Chloe Wise is probably best known for her latest collaboration with fashion designer Simon Porte Jacquemus, who commissioned an actual painting for his spring 2019 campaign, or for her Bread Bags series, a set of sculptures that mix oil paint with materials such as leather and urethane, reinterpreting iconic models of bags in the form of food.
In her solo exhibition Not That We Don’t, Chloe continues her exploration into portraiture, focusing on the concept of ‘self’ and ending up in the depiction of assumed dynamics that maintain the vital and voluntary social rituals, allowing for apparently fluid existence in society. Paying particular attention to the interlacing of consumption and image making, the New York-based artist examines the multiple approaches that lead to the construction of a ‘self’ while following her usual touch of self-deprecating humour and close reflection of contemporary culture. Wise’s sitters are framed alongside diverse recognizable goods, codifying their contemporaneity.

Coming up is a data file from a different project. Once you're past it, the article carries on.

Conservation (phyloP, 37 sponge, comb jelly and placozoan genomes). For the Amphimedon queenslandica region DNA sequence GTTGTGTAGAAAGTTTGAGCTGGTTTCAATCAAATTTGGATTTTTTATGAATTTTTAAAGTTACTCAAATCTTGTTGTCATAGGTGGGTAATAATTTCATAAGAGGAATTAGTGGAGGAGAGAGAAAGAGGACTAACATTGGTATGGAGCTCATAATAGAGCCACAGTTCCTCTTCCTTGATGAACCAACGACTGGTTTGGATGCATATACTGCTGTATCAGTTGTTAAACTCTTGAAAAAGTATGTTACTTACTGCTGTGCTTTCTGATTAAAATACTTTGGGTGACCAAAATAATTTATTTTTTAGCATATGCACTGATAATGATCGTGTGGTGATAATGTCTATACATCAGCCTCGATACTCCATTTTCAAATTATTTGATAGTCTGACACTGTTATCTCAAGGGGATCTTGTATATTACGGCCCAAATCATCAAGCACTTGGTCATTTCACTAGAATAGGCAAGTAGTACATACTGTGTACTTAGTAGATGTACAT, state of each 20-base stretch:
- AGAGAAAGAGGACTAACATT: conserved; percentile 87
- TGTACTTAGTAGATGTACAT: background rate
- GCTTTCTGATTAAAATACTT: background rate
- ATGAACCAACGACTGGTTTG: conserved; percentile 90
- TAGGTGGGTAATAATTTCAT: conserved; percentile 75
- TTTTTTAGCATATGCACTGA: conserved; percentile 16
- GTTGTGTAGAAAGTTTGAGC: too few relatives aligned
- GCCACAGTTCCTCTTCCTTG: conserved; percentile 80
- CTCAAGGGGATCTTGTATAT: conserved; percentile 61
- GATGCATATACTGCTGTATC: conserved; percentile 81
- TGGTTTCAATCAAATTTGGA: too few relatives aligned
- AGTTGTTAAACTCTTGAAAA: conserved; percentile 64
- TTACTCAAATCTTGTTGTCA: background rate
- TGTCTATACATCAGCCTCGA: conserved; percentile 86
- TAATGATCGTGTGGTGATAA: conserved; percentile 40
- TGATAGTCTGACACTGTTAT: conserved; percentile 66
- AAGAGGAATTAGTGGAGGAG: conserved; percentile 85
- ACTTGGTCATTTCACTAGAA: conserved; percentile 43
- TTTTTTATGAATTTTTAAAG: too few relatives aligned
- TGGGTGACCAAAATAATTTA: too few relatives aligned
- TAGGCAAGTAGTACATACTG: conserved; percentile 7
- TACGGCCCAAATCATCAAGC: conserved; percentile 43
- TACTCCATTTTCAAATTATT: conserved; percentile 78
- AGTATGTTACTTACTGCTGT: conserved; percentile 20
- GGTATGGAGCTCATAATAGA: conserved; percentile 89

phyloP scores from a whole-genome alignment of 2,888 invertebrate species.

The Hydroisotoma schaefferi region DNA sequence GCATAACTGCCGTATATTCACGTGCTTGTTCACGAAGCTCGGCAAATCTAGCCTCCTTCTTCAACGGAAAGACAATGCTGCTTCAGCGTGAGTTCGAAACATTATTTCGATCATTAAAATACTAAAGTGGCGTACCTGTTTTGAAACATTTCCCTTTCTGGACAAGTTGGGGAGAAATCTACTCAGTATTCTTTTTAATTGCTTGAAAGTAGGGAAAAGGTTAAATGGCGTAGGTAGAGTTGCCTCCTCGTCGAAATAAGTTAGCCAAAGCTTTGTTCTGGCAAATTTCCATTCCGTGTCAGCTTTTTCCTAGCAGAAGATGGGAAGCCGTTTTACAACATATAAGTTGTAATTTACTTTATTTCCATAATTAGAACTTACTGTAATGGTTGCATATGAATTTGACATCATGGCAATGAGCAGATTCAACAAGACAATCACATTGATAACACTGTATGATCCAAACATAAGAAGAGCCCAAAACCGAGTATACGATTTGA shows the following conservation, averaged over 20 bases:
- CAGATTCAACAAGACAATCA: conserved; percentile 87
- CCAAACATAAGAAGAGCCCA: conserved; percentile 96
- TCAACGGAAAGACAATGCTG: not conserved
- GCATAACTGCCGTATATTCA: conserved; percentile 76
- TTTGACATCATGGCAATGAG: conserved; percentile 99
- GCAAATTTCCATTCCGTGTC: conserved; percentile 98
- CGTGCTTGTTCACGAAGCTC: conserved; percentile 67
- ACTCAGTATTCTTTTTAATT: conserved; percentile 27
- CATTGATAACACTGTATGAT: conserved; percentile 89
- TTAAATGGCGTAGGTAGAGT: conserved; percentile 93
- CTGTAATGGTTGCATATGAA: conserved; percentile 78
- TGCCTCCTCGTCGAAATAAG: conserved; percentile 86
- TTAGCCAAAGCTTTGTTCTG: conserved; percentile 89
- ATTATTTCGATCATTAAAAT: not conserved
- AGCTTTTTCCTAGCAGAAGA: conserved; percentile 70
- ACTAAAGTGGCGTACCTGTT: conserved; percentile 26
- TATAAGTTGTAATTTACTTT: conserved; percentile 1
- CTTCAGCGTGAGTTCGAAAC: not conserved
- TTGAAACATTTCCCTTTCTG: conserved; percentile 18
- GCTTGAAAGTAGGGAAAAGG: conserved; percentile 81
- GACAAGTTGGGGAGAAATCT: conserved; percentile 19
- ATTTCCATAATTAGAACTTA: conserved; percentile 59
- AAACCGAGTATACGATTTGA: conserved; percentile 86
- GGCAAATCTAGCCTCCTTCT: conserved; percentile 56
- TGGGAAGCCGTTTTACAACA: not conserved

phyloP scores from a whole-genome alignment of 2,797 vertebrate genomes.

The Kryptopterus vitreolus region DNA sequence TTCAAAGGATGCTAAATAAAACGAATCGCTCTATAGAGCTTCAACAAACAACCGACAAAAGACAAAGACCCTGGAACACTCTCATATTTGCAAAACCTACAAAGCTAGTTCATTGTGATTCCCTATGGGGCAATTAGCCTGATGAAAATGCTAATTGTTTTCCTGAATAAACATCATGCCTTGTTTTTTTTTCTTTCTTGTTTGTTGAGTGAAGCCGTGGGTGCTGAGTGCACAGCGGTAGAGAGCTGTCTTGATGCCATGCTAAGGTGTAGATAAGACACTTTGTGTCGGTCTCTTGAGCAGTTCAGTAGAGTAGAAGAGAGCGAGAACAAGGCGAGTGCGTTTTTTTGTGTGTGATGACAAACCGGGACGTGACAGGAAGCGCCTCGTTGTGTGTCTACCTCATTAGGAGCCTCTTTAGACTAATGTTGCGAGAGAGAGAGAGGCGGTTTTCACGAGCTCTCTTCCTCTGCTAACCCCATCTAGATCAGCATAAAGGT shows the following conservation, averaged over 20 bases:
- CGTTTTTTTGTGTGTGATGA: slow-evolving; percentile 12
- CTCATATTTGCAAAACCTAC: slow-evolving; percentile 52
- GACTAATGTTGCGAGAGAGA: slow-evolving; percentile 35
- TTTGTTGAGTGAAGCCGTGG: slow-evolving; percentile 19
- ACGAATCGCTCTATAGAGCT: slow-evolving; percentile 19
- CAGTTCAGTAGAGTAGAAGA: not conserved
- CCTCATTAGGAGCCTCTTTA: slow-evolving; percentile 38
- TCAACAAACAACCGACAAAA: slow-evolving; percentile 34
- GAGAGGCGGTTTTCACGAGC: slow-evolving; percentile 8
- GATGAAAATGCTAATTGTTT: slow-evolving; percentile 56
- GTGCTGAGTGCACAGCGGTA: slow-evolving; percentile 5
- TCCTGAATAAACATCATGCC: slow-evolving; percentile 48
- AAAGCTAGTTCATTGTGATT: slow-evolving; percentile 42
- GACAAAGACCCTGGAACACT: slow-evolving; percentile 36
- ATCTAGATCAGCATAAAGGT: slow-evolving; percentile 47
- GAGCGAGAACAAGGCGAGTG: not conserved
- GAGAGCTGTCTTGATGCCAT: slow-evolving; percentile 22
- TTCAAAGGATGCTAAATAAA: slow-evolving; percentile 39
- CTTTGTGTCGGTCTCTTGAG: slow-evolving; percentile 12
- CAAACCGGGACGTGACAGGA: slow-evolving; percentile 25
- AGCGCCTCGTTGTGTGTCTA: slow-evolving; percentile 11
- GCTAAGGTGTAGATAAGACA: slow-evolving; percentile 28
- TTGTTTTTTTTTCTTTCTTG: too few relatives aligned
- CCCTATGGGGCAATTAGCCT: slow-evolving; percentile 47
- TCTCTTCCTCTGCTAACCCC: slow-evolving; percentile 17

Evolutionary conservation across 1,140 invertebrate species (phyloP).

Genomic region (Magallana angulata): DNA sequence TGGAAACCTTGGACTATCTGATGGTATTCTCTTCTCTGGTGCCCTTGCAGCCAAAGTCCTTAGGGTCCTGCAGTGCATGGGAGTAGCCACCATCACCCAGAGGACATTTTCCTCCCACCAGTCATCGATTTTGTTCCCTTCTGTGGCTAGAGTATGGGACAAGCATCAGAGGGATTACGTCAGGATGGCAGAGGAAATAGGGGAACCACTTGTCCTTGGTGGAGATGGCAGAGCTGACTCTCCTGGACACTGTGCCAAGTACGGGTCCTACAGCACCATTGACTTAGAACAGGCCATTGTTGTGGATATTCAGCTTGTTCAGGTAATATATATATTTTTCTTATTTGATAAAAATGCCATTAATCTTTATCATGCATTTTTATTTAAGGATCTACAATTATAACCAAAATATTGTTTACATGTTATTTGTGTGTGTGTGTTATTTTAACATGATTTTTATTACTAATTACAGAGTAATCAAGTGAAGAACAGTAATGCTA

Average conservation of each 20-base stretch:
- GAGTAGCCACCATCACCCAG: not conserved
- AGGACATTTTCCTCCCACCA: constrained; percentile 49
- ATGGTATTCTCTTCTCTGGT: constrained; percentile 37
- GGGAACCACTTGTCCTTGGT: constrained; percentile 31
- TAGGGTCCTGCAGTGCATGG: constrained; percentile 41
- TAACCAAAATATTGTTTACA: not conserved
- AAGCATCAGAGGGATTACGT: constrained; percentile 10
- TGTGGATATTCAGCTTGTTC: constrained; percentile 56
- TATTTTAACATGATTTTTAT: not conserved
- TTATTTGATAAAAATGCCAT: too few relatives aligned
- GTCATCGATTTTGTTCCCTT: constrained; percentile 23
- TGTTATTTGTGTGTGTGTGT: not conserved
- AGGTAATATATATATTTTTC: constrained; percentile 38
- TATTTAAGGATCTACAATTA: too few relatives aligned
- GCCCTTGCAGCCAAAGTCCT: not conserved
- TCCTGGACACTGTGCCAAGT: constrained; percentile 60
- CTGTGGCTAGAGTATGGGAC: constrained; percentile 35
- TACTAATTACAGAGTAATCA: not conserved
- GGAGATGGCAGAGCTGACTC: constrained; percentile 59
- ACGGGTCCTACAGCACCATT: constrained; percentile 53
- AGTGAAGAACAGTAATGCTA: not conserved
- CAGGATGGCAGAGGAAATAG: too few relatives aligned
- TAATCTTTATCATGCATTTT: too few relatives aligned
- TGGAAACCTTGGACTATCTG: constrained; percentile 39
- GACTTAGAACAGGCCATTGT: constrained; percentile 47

In her body of work, she tends to relate the female form – and its often-sexualized portrayal within art history – to the consumption of food, which tends to be advertised in a sensual way that Wise labels as totally comedic. “On the level of art history, the female nude is a very, very common theme where you’d see (…) paintings of women the same way that you see paintings of still lives with bowls of fruits or paintings of family heirlooms or jewels. They’re all kind of representations of things that denote luxury or wealth or abundance”, Chloe told Vogue in an interview.
In Not That We Don’t, Wise’s portraits continue along this theme; consumption goods and sexualized bodies become one and the same. The image of feminised bodies is used to project the ways in which commercialisation ultimately settles on this recurrent signifier. Wise looks to the consumptive habits built around digital and consumer culture with parody and sarcasm. A fresh millennial but clever approach to art.